Consider the banana. At first appearance, it is a pleasant and unassuming fruit with a waxy peel and a soft, sweet interior. Attach a phone to it with some electrical tape and leave it in the lobby at the airport and its true nature reveals itself. Drop it in the mailbox at the post office and see just how innocent it really is.


Leave this at the entrance to a police station and see who laughs.


Context obviously matters. A banana in a fruit basket suggests a certain functional role. A banana with electronics taped to it sets up a different sort of context. Through experimentation, we found that even the type of tape used can shift the context in subtle but meaningful ways. Silvery duct tape, for instance, is much more threatening than glossy black electrical tape when attached to fruit.


Which begs the question, what is the most threatening fruit? Here is an apple attached to an AT&T Pantech cell phone – one of the last free-with-contract AT&T phones that did not require a data plan and the automatic $25 data fee charged to your account whether you are using data or not – why can’t I just use it for phone calls and wifi, AT&T? In that scenario, the AT&T cellular contract is obviously the most frightening thing.


But what happens when we exchange the Pantech for an HTC Windows Phone?


Or an iPhone for that matter? Which is more intimidating: an iPhone 5 or an iPhone 6?


Here is a Microsoft Band wrapped around an apple. There’s a metaphor in there somewhere.


iPhone 5 and a kiwi.


Samsung Galaxy 4 with onion and duct tape.


I normally associate electrical tape with bombs and duct tape with kidnapping – which makes duct tape more viscerally terrifying for me. Some people claim they associate duct tape with ducks but I think that’s a canard. Onions make me want to cry.


One of life’s riddles: is a coconut a fruit or a vegetable?


No matter what I do, I can’t make strawberries look threatening.


Carrots, on the other hand, are Nature’s terrorists.


These carrots are organic, by the way. The extra cost is worth it for the additional fear factor.


Rubber bands can be intimidating in the right context. Especially when that context is celery. The safety pin is overkill, maybe?


This is a Nokia Lumia Windows Phone 7 developer unit with both front-facing and rear-facing cameras. It is attached to a red plum.


Kindle White meets cantaloupe.


And of course, potatoes: fear incarnate.

The Next Book


The development community deserves a great book on the Kinect 2 sensor. Sadly, I no longer feel I am the person to write that book. Instead, I am abandoning the Kinect book project I’ve been working on and off over the past year in order to devote myself to a book on the Microsoft holographic computing platform and HoloLens SDK. I will be reworking the material I’ve so far collected for the Kinect book as blog posts over the next couple of months.

As anyone who follows this blog will know, my imagination has of late been captivated and ensorcelled by augmented reality scenarios. The book I intend to write is not just a how-to guide, however. While I recognize the folly of this, my intention is to write something that is part technical manual and part design guide, part math tutorial, part travel guide and part cookbook. While working on the Kinect book I came to realize that it is impossible to talk about gestural computing without entering into a dialog with Maurice Merleau-Ponty’s Phenomenology of Perception and Umberto Eco’s A Theory of Semiotics. At the same time, a good book on future technologies should also cover the renaissance in theories of consciousness that occurred in the mid-90’s and which culminated with David Chalmers’ masterwork The Conscious Mind. Descartes, Bergson, Deleuze, Guattari and Baudrillard obviously cannot be overlooked either in a book dealing with the topic of the virtual, though  I can perhaps elide a bit.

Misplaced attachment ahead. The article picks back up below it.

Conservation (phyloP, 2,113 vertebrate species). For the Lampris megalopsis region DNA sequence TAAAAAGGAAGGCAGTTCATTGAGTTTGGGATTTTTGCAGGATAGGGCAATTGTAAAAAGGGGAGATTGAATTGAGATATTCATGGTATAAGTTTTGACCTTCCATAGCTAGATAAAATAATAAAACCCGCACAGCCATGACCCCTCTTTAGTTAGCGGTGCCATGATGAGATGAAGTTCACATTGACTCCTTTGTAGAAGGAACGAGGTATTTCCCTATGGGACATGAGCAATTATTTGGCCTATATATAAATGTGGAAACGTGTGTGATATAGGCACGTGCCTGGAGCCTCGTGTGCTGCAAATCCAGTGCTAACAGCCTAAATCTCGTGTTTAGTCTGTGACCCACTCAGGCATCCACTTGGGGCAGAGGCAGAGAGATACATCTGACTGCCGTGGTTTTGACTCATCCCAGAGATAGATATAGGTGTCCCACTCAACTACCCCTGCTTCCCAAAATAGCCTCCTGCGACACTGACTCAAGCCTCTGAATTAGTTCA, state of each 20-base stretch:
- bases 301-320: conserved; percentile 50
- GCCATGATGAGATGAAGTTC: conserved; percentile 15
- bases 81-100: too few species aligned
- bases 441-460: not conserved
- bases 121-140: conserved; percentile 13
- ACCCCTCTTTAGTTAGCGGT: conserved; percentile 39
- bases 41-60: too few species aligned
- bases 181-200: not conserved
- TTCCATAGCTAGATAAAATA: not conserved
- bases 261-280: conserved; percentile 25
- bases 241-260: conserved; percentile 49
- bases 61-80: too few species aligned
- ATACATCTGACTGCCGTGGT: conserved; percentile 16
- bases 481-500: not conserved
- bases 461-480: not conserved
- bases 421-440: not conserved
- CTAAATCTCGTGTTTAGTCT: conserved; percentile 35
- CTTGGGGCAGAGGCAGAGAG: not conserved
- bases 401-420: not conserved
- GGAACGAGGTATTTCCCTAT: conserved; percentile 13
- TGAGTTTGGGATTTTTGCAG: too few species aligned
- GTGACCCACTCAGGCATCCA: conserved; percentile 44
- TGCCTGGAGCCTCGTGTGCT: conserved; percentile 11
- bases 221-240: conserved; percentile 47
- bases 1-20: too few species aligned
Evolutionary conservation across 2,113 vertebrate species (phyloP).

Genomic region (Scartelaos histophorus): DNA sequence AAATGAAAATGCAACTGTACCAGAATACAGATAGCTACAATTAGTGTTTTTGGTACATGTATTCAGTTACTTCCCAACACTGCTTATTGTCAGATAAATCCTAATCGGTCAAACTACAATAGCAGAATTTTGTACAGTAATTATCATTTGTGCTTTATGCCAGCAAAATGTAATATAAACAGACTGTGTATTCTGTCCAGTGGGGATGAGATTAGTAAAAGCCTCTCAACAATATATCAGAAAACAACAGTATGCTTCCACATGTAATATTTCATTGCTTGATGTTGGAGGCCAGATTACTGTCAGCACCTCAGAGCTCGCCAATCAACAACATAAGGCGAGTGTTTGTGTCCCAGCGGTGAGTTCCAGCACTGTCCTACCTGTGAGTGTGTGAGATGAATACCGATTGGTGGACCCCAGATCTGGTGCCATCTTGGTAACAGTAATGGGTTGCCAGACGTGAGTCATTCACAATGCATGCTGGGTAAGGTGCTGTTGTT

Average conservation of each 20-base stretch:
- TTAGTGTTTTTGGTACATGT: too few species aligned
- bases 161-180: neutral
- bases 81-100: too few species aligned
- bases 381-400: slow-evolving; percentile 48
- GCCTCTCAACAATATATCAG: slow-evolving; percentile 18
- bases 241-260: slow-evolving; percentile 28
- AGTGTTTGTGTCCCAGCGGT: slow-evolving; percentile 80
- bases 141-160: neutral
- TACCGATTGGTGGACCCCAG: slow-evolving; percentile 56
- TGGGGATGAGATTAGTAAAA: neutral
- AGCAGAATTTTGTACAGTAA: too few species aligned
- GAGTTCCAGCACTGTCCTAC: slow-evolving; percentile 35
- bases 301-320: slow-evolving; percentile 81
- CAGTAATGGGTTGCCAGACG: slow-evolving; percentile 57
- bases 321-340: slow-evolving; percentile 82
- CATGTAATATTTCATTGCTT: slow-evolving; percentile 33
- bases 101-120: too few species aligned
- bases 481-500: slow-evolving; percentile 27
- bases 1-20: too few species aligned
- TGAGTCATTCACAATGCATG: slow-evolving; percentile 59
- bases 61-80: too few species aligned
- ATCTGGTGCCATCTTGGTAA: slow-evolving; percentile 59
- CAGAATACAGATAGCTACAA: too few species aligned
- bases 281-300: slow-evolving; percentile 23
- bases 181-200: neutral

A contemporary book on technology can no longer stay within the narrow limits of a single technology as was common 10 or so years ago. Things move at too fast a pace and there are too many different ways to accomplish a given task that choosing between them depends not only on that old saw ‘the right tool for the job’ but also on taste, extended community and prior knowledge. To write a book on augmented reality technology, even when sticking to one device like the HoloLens, will require covering and uncovering to the uninitiated such wonderful platforms as openFrameworks, Cinder, Arduino, Unity, the Unreal Engine and WPF. It will have to cover C#, since that is by and large the preferred language in the Microsoft world, but also help C# developers to overcome their fear of modern C++ and provide a roadmap from one to the other. It will also need to expose the underlying mathematics that developers need to grasp in order to work in a 3D world – and astonishingly, software developers know very little math.

Finally, as holographic computing is a wide new world and the developers who take to it will be taking up a completely new role in the workforce, the book will have to find its way to the right sort of people who will have the aptitude and desire to take up this mantle. This requires a discussion of non-obvious skills such as a taste for cooking and travel, an eye for the visual, a grounding in architecture and an understanding of how empty spaces are constructed, a general knowledge of literary and social theory. The people who create the next world, the augmented world, cannot be mere engineers. They will also need to be poets and madmen.

I want to write a book for them.

Screens, Sensors and Engines

Valve’s recent announcement about their new Vive headset for virtual reality as well as Epic’s announcement that the Unreal Engine is now free made me realize that it is time to once again catalog the current set of future technologies vying for our attention. Just as pre-NUI computer users need the keyboard and mouse, the post-NUI user needs sensors and just as the pre-NUI user required a monitor to see what she was doing, the post-NUI user needs a headset. Here is the list for 2015 from which, you will notice, Google Glass is now absent:


Virtual Reality Augmented Reality Sensors Development Platforms
Oculus Rift Microsoft HoloLens Microsoft Kinect 2 Unity 3D
Samsung Gear VR Magic Leap Leap Motion Unreal Engine
Google Cardboard castAR Myo WPF
Valve HTC Vive Epson Moverio Intel RealSense Cinder
Sony Project Morpheus   Orbbec openFrameworks
OSVR Razer   Eye Tribe Tracker  
Zeiss VR One